OK, I have to upload some pictures which takes a while so I'll be going for now.

God Bless You All.

Friday, March 27, 2009

Hello everyone,

I'm back. It's been a while since my last post, but after a gentle rebuke from B... (a good friend) I've decided to follow up on this blog.

I love it here in Korea. I love teaching and I love "my kids". Some of them really have no desire to learn English and can get rather disruptive in class, but with a little "tough love" it is usually quite easy to get them under control. For the most part, though, they are very excited about learning English or at least learning about the strange foreigner who stands in front of them everyday. Everyone of them says, "Hi" or "Hello" to me every day. I am literally the first white guy they have ever seen and they still can't figure out that I don't speak their language. "Hi" or "Hello" is all they say and then they begin talking to me in Korean, somehow thinking that I know what they are saying. It's kind of funny because some of them just keep talking to me - I just keep saying "I have no idea what your saying," but it doesn't stop them.

I've decided to learn the equivalent of what I teach them in English in Korean. I think that in this way I can accomplish two things. First, I can show them that learning another language is important. If I learn what they learn in my language in theirs, they may be more motivated to learn my language. Second, I can't think of a better way to learn Korean than to practice what I am preaching. In many ways I'm just a kid learning a new language just like them.

Let me tell you a little about my home. I live in Jinju. It is a city of about 100,000. Roughly the same size, population wise, as the city I grew up in but a whole lot smaller in geographical size. In Korea, people live "on top" of each other, whereas in America we live "by" each other. This is one of many "cultural" differences that takes some getting used to. One advantage of this is that I can get anywhere in Jinju on my bike in less than thity minutes. Which brings up another point that I thank god for everyday. Jinju is probably the most Bicycle friendly city in Korea. They have wonderful bike paths and wide sidewalks with bike lanes on them. People walk on those bike lanes, but my bike has a very convenient bell which people respond to instictively - they are very used to hearing them.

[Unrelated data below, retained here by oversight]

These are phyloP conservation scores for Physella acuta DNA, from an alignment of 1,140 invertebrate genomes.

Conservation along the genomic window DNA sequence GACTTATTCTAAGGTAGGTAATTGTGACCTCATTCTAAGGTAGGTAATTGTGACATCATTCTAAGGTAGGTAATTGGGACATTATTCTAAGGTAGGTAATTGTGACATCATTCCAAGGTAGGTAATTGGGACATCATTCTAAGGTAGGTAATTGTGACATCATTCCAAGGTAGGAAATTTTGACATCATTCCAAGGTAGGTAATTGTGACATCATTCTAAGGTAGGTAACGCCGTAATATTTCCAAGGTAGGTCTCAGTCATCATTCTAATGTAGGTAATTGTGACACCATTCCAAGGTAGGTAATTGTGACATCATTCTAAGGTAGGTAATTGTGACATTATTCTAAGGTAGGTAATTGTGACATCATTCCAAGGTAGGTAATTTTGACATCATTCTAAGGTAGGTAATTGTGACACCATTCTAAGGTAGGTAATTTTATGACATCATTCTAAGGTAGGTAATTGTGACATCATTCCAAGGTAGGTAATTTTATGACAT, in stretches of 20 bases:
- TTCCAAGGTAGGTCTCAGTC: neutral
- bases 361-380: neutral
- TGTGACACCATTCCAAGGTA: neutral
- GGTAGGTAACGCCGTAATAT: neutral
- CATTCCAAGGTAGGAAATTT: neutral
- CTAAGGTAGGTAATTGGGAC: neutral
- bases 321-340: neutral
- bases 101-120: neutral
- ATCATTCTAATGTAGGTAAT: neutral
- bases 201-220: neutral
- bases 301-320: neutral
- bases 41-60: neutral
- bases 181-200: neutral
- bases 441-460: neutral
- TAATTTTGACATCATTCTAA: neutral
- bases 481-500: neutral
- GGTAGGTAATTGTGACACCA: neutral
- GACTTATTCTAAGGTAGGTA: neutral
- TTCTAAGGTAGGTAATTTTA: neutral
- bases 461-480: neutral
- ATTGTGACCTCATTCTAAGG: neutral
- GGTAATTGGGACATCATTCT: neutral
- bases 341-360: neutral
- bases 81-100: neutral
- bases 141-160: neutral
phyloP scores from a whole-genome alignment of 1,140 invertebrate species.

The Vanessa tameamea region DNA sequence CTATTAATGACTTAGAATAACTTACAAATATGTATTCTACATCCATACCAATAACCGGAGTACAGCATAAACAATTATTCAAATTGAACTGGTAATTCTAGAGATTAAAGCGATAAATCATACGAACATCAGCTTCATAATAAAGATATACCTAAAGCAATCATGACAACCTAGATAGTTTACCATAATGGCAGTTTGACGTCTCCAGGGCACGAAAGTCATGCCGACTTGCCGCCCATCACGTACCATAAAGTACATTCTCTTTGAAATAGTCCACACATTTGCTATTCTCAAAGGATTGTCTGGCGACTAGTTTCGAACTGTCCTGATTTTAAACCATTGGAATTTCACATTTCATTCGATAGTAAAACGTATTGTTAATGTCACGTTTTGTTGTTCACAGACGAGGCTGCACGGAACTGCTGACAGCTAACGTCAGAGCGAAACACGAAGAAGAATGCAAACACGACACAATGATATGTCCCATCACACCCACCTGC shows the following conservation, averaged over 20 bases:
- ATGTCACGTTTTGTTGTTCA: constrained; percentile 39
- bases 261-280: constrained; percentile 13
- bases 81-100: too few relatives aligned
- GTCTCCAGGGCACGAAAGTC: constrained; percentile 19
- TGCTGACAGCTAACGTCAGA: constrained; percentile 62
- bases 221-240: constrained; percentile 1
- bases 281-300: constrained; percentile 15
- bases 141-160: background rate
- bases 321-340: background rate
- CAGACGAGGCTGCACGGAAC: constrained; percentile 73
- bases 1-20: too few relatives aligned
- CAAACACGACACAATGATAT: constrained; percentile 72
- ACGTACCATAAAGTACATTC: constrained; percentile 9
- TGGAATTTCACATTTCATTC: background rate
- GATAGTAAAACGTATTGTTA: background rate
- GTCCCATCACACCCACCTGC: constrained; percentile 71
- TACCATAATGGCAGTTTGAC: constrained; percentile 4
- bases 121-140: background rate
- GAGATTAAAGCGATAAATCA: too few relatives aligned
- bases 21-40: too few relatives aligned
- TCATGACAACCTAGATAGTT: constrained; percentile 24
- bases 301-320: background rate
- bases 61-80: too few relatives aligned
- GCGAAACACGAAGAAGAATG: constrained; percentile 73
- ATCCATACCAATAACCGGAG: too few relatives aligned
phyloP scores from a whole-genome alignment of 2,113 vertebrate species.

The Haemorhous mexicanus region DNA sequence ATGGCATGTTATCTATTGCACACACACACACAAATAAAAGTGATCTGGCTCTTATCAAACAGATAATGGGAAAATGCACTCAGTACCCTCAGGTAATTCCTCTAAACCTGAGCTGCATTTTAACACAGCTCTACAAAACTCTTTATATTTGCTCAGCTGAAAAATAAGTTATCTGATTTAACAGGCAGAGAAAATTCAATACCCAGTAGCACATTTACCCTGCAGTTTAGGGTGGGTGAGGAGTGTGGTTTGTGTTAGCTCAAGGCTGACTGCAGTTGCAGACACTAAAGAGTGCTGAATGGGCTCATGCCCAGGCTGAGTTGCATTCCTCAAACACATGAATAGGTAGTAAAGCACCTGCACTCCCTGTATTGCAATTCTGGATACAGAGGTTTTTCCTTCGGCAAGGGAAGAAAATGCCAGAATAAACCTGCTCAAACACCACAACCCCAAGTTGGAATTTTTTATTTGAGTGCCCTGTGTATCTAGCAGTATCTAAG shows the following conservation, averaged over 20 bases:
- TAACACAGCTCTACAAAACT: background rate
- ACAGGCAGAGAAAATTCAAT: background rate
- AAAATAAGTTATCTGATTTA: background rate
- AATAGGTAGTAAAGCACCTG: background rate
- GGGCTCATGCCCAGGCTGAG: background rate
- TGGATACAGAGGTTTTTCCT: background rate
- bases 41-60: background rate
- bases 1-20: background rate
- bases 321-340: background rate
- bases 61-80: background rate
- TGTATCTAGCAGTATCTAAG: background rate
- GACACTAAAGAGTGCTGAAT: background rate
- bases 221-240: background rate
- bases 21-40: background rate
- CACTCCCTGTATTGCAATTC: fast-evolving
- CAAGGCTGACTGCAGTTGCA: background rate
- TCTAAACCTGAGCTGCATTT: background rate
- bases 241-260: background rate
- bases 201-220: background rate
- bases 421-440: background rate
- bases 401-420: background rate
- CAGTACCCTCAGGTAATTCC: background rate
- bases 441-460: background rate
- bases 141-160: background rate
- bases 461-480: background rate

Bukchun, where I teach, is a very small village. I can walk from one end to the other in less than five minutes. If I were to walk around the whole thing it might take fifteen minutes, but that is only because I would have to walk on the burms between the rice fields and would have to be carefull. However, the people are extremely nice. They all say hello to me and one man who doesn't speak a lick of English has befriended me. I stop by his restaraunt all the time and he gives me coffee - not good coffee, but the thought makes it the best. Like the kids, he doesn't care that I don't understand what he says, he just says it anyway. Usually, after a lot of body language, we can understand eachother - or not. But it is fun seeing him anyway.

It is 5:30 Am now and I have to get to Busan today to meet a group of Christians. God is working! I'll try to be more faithful to this post. I want to say I'll write everyday, but you all know me - once a week will be more realistic.

One Final thing. I'd like to set up "pen pals" for my kids. If you know of children between 1st grade and 6th grade who would like to correspond with rural Korean kids please let me know.

I gotta Go.
May God Richly Bless You,